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Wednesday, 13 March, 2002, 16:56 GMT
Ayodhya ceremony 'to go ahead'
Indian paramilitary soldier in Ayodhya
Ayodhya itself has been all but sealed off
Hindu nationalists at the centre of a dispute over the holy site of Ayodhya in northern India have vowed to hold a symbolic ceremony despite a Supreme Court ban on religious activity.


So the government of India has to again think if it can give us the land which is undisputed

VHP General Secretary Ashok Singhal

The hardline Vishwa Hindu Parishad (VHP) organisation said after an emergency meeting that it would still hold a "peaceful" ceremony, as planned, on Friday.

The three-judge Supreme Court panel earlier upheld the court's 1994 decision banning religious ceremonies near the disputed site until several legal cases were settled.

Muslims have opposed the ceremony because they fear it will pave the way for the building of a temple where the Babri mosque was razed by Hindu zealots in 1992.

The Indian Government has launched a huge security operation around Ayodhya, which has been all but sealed off ahead of the VHP's Friday deadline.

Disputed land

The Supreme Court stated that "no religious activity of any kind either symbolic or actual" would be allowed on the 67-acre site, which is controlled by the government.

But VHP General Secretary Ashok Singhal said in Ayodhya that a symbolic ceremony could still be held on what he described as land not covered by the court ruling.

Hindu volunteers chant Hail Lord Ram in Ayodhya
Hindu activists say Friday's ceremony will be peaceful

"So the government of India has to again think if it can give us the land which is undisputed," Mr Singhal was quoted by the AFP news agency as saying.

He said they would be able to take a pillar to a location in Ayodhya not ruled out by the court verdict.

It was not immediately clear exactly where this ceremony would take place.

But VHP spokesman Praveen Togadia said in Delhi that holy men would decide the future programme for Ayodhya at a meeting on Thursday.

Prime Minister Atal Behari Vajpayee is struggling to find a legal solution to the crisis as fears rise of a repeat of the nationwide communal slaughter that followed the destruction of the mosque 10 years ago.

Mr Vajpayee's Hindu nationalist Bharatiya Janata Party (BHP) has close links with the VHP, but is coming under increasing pressure from secular allies in the ruling coalition.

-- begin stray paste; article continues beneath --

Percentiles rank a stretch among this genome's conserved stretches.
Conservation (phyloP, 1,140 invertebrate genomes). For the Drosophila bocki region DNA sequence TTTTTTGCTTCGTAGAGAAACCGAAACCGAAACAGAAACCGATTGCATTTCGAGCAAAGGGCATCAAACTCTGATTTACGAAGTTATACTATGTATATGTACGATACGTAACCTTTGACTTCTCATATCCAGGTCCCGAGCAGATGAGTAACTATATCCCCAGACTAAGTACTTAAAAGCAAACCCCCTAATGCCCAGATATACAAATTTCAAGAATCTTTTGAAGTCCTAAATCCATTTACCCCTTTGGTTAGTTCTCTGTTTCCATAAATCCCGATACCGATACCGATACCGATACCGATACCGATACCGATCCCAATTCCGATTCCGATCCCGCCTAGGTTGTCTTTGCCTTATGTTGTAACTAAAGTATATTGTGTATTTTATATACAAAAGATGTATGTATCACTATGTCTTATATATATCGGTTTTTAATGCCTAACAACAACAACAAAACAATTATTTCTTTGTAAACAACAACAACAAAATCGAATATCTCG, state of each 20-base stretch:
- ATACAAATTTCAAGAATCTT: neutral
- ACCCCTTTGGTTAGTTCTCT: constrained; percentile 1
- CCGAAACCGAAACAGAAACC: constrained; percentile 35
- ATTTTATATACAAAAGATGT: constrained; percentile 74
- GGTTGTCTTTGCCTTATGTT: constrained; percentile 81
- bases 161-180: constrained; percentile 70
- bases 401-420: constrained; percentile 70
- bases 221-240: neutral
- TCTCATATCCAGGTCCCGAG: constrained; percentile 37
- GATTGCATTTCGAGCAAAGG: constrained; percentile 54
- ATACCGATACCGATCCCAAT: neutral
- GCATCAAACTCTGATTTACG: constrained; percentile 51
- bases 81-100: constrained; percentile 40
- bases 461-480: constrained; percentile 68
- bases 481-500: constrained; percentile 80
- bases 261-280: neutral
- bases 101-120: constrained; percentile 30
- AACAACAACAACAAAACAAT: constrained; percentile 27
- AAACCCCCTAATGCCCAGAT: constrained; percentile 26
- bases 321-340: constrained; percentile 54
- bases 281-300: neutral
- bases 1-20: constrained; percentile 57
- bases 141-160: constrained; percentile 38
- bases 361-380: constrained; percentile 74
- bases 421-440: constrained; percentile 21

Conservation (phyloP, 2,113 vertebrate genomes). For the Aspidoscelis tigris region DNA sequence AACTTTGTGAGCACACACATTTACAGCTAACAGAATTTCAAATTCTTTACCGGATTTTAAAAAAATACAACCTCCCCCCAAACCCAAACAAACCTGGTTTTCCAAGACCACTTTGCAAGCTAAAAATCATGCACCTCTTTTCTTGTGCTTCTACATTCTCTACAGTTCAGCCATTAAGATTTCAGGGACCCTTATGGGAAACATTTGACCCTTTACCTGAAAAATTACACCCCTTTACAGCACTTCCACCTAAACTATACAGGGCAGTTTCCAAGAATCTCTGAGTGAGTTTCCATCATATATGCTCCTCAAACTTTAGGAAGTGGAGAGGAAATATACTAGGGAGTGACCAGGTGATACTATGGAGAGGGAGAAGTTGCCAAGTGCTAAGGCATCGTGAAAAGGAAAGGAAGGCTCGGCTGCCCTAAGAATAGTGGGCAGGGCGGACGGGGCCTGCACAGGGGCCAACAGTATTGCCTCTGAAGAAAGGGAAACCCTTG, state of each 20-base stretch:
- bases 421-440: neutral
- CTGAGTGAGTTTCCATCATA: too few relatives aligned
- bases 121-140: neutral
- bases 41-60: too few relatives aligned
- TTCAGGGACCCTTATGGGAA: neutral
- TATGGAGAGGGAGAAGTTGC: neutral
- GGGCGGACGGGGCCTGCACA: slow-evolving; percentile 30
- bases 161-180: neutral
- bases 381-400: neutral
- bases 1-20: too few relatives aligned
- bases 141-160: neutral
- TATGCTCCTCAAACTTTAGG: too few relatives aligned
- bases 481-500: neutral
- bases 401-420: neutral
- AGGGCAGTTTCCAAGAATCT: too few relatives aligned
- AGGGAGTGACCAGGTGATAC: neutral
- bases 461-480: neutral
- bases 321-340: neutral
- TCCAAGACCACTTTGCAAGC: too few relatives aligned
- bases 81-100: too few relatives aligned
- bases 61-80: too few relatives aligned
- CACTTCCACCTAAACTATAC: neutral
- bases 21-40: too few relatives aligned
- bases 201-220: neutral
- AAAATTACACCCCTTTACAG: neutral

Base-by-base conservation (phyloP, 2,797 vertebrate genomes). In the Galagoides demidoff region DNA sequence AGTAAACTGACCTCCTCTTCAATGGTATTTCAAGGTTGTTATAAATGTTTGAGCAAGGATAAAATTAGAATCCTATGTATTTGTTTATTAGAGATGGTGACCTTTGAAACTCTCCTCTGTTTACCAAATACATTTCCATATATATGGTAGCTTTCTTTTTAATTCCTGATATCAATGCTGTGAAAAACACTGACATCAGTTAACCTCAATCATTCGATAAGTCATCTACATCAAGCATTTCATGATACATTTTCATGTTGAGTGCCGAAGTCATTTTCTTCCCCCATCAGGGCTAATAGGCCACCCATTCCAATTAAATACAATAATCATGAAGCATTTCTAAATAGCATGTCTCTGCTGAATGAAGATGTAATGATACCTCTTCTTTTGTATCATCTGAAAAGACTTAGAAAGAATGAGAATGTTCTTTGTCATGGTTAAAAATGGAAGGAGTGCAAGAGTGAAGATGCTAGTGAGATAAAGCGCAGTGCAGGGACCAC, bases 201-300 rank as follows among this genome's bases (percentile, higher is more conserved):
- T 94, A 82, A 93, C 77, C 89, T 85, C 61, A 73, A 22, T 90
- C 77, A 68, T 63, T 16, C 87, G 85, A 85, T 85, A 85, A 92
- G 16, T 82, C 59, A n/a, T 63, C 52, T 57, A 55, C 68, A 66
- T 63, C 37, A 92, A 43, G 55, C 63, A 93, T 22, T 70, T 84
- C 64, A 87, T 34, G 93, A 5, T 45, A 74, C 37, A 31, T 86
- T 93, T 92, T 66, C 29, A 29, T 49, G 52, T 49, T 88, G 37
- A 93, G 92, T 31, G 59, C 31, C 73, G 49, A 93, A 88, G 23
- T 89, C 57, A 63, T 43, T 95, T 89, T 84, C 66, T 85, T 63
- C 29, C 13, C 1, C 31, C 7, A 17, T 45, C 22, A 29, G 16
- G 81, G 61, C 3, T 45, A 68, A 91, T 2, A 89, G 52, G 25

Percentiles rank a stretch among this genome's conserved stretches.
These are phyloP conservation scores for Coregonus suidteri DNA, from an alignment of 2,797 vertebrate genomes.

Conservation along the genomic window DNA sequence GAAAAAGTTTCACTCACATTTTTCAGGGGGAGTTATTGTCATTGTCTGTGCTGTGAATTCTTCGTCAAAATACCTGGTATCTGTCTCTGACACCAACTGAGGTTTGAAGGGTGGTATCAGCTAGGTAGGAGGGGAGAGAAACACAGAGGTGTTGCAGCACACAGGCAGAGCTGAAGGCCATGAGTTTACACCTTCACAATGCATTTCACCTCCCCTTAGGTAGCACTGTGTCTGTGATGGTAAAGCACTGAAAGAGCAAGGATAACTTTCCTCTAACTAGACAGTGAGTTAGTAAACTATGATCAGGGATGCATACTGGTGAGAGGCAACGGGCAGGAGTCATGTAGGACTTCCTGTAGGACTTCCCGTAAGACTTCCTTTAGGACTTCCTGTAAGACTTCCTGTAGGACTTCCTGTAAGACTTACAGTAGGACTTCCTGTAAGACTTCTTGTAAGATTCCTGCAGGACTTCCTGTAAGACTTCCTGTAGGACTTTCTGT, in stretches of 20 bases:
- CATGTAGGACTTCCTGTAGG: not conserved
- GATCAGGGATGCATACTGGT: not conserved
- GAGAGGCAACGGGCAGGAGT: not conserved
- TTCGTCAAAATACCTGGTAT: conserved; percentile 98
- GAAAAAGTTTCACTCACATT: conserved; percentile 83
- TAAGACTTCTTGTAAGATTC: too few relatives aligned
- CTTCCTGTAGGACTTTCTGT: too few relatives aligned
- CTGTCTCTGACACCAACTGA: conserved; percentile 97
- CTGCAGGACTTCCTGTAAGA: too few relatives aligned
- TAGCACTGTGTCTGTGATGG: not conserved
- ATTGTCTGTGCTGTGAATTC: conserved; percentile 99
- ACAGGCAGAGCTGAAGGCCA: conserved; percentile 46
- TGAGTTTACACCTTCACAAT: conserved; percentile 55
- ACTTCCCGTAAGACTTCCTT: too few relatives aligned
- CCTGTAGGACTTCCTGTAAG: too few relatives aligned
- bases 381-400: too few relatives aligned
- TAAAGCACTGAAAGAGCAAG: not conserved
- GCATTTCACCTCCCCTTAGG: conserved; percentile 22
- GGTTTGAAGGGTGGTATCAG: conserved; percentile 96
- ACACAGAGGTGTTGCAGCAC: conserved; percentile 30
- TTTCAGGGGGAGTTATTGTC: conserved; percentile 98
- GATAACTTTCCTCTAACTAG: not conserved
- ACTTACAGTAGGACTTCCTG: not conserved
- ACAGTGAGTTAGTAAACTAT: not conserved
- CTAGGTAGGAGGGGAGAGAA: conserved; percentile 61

The court ruling rejected a last-minute government plea to allow a symbolic ceremony in Ayodhya to avoid violence.

The VHP has accepted court rulings barring religious activity from the site of the mosque itself, but has been campaigning hard for permission to use adjacent land.

The court has asked the government to maintain the status quo at the site until it takes up the petition for a detailed hearing in July.

Security alert

Long-running tensions over Ayodhya erupted into violence in February when 58 Hindu activists were attacked by Muslims in Gujarat state while travelling by train back from the site.

Paramhans Ramchandra Das, leader of the committee to build a temple in Ayodhya
The Hindus said they would go ahead with the ceremony regardless

More than 700 people died following the incident, largely in revenge attacks by Hindus against Muslims.

Some 10,000 police and paramilitary troops have fanned out around Ayhodhya and Uttar Pradesh state in an attempt to prevent activists from converging on the site.

"The army has been alerted, but there might not be a need to call them in," state security official Naresh Dayal told AFP.

The BBC's Adam Mynott said that Ayodhya appeared calm, although many Hindus were said to be on their way to the town from across India.

In their ruling, the Supreme Court judges said that owing to the tense situation in the country over Ayodhya, it would be unwise to allow any alteration in the status quo.

Ruling welcomed

An MP for the right-wing Hindu Shiv Sena Party, Sanjay Nirupam, described the court verdict as being against the rights of the Hindus to offer prayers at a religious site.


The army has been alerted, but there might not be a need to call them in

Uttar Pradesh security official Naresh Dayal

But the move was praised by Muslim leaders, as well as most opposition parties and some of the BJP government's partners.

On the streets of Delhi, there was a mixed reception for the ruling.

Shweta, a local college student, said the court order would hopefully end the dispute.

But shop owner Siddharth Kumar said religous tensions continued to make ordinary people suffer.

"I don't think that a court order can actually stop these religious groups from doing what they want," he said.

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 ON THIS STORY
The BBC's Jill McGivering
"Violence is never far from the surface"
See also:

07 Mar 02 | Country profiles
Country profile: India
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